Kyle Bagwell (’83), the Donald L. Lucas Professor of Economics at Stanford University, received the Dedman College Distinguished Graduate Award. He works in various fields of economics, including industrial organizations, international economics and game theory. A Fellow of the Econometric Society, he is co-author (with Robert W. Steiger) of The Economics of the World Trading System. He is also a Senior Fellow of the Stanford Center for International Development, a research associate with the National Bureau of Economic Research and a reporter for the American Law Institute project on Principles of Trade Law: The World Trade Organization. Bagwell earned undergraduate degrees in economics and mathematics from Dedman College in 1983 and his Ph.D. in economics from Stanford in 1986.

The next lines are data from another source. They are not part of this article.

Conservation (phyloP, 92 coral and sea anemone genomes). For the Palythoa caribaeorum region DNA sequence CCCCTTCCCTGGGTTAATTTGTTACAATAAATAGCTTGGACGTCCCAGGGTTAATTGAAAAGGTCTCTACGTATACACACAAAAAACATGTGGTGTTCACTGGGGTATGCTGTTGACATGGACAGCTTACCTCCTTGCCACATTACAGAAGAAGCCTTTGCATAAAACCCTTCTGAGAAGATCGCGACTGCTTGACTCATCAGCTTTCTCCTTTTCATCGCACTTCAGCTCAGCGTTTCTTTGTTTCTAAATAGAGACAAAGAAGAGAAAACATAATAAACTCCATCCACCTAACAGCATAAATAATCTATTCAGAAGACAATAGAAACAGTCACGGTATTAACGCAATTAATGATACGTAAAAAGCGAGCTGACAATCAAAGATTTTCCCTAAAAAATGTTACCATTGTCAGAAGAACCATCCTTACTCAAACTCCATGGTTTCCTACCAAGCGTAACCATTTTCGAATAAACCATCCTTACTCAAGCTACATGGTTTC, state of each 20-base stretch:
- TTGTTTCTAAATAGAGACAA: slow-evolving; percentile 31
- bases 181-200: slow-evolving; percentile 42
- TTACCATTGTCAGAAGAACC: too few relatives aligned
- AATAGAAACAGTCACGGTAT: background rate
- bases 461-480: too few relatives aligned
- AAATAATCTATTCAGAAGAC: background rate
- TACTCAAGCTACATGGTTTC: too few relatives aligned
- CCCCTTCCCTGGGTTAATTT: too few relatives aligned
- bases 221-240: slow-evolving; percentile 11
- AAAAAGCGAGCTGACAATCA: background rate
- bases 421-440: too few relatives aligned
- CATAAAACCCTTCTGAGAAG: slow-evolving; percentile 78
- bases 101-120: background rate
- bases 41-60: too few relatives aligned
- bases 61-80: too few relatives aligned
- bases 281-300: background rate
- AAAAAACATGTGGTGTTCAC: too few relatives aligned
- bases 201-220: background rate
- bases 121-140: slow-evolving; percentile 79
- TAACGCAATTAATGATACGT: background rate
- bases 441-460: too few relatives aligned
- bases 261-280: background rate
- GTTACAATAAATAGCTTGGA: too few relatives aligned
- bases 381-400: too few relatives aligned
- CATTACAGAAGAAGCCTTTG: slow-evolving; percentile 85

(Above, left to right: Charanya Krishnaswami ’10, Fred Olness and Kyle Bagwell ’83 at the 2010 Dedman College Celebration.)